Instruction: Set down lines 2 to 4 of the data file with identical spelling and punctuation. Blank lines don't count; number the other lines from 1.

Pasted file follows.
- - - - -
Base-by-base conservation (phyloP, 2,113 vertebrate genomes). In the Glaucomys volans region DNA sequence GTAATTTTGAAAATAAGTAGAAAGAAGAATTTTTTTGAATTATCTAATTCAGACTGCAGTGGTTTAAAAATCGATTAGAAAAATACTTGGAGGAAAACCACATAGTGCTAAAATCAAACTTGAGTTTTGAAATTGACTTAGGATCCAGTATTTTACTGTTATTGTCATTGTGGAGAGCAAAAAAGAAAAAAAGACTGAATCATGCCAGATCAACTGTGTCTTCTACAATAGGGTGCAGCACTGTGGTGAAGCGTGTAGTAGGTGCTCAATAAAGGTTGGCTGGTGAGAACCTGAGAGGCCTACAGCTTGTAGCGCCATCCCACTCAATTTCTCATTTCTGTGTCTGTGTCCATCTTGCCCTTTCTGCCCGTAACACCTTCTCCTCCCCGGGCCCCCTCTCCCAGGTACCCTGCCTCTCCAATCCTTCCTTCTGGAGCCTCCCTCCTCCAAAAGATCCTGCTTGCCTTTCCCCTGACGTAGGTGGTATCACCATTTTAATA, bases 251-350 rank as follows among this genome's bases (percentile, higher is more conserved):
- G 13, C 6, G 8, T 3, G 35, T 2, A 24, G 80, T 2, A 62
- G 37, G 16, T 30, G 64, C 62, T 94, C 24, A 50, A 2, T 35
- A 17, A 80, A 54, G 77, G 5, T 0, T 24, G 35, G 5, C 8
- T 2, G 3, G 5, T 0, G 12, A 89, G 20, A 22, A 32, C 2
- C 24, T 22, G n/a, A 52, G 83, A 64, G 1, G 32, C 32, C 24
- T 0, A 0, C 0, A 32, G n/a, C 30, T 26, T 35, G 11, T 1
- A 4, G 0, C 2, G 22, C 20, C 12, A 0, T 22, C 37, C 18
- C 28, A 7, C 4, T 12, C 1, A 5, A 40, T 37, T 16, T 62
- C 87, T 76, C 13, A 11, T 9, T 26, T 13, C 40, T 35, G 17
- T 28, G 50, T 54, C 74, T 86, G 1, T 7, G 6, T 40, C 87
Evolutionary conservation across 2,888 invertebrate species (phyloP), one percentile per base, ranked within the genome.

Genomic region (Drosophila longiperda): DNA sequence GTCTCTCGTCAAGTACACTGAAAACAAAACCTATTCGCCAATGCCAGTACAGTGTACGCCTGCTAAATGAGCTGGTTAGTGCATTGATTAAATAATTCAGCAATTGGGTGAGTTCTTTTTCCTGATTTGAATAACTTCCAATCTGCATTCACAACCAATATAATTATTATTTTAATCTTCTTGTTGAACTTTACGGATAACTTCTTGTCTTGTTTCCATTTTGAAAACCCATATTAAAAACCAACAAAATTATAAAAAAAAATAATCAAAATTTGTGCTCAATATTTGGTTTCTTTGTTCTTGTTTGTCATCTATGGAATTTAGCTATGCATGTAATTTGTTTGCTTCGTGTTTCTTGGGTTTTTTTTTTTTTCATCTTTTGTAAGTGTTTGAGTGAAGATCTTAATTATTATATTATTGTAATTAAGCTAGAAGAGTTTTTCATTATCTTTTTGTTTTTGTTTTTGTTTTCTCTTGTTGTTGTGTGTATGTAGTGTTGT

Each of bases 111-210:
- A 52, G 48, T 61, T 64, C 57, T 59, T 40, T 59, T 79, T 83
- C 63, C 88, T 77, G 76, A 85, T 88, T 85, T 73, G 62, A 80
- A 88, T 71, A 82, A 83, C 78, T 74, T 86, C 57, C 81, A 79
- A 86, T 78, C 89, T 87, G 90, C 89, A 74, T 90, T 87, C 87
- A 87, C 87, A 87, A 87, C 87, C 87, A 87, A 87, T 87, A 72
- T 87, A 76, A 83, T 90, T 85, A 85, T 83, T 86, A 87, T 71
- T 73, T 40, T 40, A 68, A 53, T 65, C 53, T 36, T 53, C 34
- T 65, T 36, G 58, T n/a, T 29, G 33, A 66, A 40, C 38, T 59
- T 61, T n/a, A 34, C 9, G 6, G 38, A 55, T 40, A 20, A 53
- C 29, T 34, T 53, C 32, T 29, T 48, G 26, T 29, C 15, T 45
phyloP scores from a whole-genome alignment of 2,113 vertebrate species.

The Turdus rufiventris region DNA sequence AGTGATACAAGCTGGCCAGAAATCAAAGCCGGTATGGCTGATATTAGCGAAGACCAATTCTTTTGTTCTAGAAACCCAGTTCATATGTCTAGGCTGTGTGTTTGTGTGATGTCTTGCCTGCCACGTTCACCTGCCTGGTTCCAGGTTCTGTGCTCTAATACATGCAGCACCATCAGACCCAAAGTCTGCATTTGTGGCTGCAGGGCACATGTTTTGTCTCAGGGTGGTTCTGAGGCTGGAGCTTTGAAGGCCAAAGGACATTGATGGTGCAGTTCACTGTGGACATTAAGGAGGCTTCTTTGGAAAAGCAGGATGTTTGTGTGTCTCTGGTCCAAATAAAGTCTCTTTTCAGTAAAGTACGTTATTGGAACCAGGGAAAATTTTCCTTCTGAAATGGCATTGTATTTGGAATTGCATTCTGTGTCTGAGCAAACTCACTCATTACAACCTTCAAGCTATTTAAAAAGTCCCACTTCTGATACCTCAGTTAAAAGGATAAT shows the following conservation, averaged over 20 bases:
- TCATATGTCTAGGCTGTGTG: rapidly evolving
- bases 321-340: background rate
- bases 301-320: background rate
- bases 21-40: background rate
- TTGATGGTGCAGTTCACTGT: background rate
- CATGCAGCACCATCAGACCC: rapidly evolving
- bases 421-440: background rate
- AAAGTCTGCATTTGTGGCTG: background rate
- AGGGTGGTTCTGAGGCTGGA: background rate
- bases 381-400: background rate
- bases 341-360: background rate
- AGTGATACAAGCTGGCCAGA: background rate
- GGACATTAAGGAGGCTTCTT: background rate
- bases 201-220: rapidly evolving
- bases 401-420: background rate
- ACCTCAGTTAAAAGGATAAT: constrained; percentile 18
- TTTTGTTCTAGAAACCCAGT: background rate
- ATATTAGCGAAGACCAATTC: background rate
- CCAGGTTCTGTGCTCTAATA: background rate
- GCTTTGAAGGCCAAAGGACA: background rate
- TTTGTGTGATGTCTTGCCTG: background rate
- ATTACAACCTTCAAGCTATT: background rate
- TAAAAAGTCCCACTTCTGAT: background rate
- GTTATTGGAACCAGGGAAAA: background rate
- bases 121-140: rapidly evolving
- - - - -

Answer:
- G 13, C 6, G 8, T 3, G 35, T 2, A 24, G 80, T 2, A 62
- G 37, G 16, T 30, G 64, C 62, T 94, C 24, A 50, A 2, T 35
- A 17, A 80, A 54, G 77, G 5, T 0, T 24, G 35, G 5, C 8